Don't just take our word for it

Games around the world have entrusted us to make sure their multiplayer sessions work without a hitch. Read all about them here.

Who we work with
Chivalry II / Tripwire Interactive

Double the numbers, zero downtime

Launch day can make or break a game. This medieval melee hack-and-slash brings together 64 players into a single battle to swing swords at one another. But on the day they had twice as many players as they expected. Despite this, we kept their servers up with zero downtime and handled the surge.

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Chivalry 2 image
Doborog / Clone Drone in the Danger Zone

How Gameye got Clone Drone out of the Danger Zone

Clone Drone in the Danger Zone is a laser sword-fighting action game where any part of your robot body can be sliced off. With around 19,000 “overwhelmingly positive” reviews on Steam, it’s fair to say that it has an engaged and enthusiastic following. But the game itself was fast approaching a danger zone of its own.

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Doborog cover image
Space Team VR / Cooperative Innovations

Marrying mobile and VR game sessions

Not everyone has a VR headset. So that meant Space Team wanted to make sure players could play through their smartphones as well.

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Cooperative case study
Project Xandata / Secret 6

Keeping up with competitive players on a tight budget

When Secret 6 created their intense competitive 3v3 FPS, their old servers couldn’t handle the strain at a reasonable cost. So they chose Gameye to cut costs and improve their lag issues.

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Project Xandata
Ascendants Rising / Limitless Games

Helping indie studios stay in control

Working together, players fight their way across a multiverse in this co-op action-RPG. Ascendants Rising needed our help to make sure that their PvE experience was smooth for everybody playing.

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Ascendants Rising
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Some of our other clients

Warhammer Age of Sigmar: Storm Ground

While strategy games don’t need the same immediate feedback as a first-person shooter, they can have a lot more computing behind the scenes. We’ve all played games where – as the turns go on – the game runs slower and slower. Each turn taking longer and longer. This is simply because there’s too much to calculate behind the scenes. And it’s even worse if the players host the game themselves – sometimes on budget computers. Storm Ground needed solid, reliable computers that could scale with the game.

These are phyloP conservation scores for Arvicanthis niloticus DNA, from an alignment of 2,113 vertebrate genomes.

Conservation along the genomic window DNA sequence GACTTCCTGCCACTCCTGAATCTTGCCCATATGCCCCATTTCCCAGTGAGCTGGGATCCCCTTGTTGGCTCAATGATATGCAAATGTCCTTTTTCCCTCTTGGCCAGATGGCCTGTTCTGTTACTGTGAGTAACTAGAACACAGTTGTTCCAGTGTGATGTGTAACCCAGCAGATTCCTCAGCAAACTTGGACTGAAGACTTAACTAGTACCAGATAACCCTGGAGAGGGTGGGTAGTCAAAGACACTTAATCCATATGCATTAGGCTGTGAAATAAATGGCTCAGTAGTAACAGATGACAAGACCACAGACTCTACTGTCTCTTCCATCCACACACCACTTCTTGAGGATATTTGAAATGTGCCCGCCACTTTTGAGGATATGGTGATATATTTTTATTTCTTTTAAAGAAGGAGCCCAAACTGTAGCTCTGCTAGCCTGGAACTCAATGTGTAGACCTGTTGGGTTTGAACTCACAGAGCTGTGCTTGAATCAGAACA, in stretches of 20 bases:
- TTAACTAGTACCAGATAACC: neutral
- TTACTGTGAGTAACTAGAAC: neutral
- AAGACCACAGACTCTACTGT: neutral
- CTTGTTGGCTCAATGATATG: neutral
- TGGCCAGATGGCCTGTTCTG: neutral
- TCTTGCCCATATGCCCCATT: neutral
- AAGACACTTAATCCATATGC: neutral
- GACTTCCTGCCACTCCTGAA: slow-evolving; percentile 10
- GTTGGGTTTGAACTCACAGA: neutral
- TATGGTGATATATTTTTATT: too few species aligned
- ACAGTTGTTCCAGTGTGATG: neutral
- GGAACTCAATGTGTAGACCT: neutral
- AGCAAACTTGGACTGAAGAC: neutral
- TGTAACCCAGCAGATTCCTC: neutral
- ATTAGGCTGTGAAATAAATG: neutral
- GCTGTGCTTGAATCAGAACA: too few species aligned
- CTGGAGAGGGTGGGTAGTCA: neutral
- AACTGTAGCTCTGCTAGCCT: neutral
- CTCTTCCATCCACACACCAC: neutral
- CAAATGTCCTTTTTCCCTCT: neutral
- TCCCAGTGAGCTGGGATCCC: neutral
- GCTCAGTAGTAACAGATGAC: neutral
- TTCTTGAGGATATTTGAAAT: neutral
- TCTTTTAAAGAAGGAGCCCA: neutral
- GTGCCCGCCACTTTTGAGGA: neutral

We give each game room to grow. We host the sessions on servers with huge capacity reserves. As the skirmish builds up, with more and more units needing calculations, we automatically allocate more and more computing power. So the players get back into the action as fast as possible.


In racing games, every second counts. It’s important that nobody can sneak ahead, just because they’ve got a slightly faster connection. If the server is off, then the whole race is going to be ruined. Whether that’s for the photo-finish or whether a shot lands.

Our platform can work with Pacer’s matchmaker to make sure that the matches are fair, and then orchestrate those matches so that we host them in the most fair location possible. We balance their latency needs and spin up the session on a server that’s as close to all the players as we can. And, by using servers with large capacity, we can do the heavy lifting so the player’s computer doesn’t have to.

Slapshot: Rebound

As with all sports, it’s important that every player is synchronized. Just like a first-person shooter, the players need to know exactly where they are. And every player needs a consistent latency. (Otherwise, the puck might end up in different places for different players.)

We choose locations based on low jitter. We not only make sure that the session is automatically hosted in a location that suits every player, but also change server locations and providers if there are any lag issues. So there’s zero interruption to the match itself.

Block n Load

First-person shooters need low-latency connections to make sure that every bullet is registered and that players can see one another, without snapping around the map. But there was an extra difficulty here: the players could change the map itself and build and destroy bases. That’s a lot of underlying physics (and a lot more data to send). A single mistake and a player could walk through a wall someone else had built.

For the matches themselves, we needed to make sure that players had low-latency connections. Otherwise, the players wouldn’t be able to hit one another. So our orchestration finds servers that are perfect for the match at hand. But we make sure to allocate enough capacity to memorize – and then synchronize – all the bases and defenses that players are putting down. And we do it all without significantly raising the cost for the studio.

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Playtest faster with BespokeCI and Gameye

Playtest faster with BespokeCI and Gameye

Avoid bad reviews haunting your game for years

Avoid bad reviews haunting your game for years

We’re looking for new recruits to join our ranks

We’re looking for new recruits to join our ranks

Craig Fletcher joins our team

Craig Fletcher joins our team

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Get in touch with our team and we’ll talk you through exactly how our orchestrator works and how we could integrate it into your game.